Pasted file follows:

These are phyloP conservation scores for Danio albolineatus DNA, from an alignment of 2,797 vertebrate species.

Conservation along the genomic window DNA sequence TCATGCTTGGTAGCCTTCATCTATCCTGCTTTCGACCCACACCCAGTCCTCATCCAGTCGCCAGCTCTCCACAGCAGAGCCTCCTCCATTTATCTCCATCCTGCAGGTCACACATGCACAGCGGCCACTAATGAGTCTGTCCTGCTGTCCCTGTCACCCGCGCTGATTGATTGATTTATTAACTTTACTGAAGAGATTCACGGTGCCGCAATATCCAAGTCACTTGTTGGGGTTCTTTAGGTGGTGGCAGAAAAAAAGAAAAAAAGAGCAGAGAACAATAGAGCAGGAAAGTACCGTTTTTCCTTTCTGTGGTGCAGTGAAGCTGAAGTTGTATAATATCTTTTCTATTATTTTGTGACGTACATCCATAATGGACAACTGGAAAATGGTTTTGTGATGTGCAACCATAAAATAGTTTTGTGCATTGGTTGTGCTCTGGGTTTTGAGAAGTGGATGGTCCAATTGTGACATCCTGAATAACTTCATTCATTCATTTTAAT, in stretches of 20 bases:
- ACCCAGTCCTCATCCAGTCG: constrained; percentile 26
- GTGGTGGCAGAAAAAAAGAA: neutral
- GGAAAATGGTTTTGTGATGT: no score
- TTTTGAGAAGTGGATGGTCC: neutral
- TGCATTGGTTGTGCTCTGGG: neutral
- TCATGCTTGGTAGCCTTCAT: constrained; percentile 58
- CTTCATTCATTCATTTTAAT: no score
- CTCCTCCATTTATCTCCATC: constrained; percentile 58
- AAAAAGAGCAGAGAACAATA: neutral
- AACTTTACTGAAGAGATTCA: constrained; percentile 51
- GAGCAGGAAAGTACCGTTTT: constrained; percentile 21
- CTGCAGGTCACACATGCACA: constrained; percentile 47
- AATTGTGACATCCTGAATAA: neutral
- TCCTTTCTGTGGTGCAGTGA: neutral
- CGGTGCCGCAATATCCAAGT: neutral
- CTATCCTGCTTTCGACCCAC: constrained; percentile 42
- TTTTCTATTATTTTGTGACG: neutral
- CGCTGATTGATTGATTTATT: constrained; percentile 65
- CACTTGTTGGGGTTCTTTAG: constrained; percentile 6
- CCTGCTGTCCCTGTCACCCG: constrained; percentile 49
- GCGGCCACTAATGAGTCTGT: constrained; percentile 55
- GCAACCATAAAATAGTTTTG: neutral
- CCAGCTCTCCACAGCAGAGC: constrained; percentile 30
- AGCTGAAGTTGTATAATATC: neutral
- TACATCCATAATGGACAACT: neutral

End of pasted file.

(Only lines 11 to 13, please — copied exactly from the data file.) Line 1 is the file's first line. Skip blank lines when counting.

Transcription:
- AAAAAGAGCAGAGAACAATA: neutral
- AACTTTACTGAAGAGATTCA: constrained; percentile 51
- GAGCAGGAAAGTACCGTTTT: constrained; percentile 21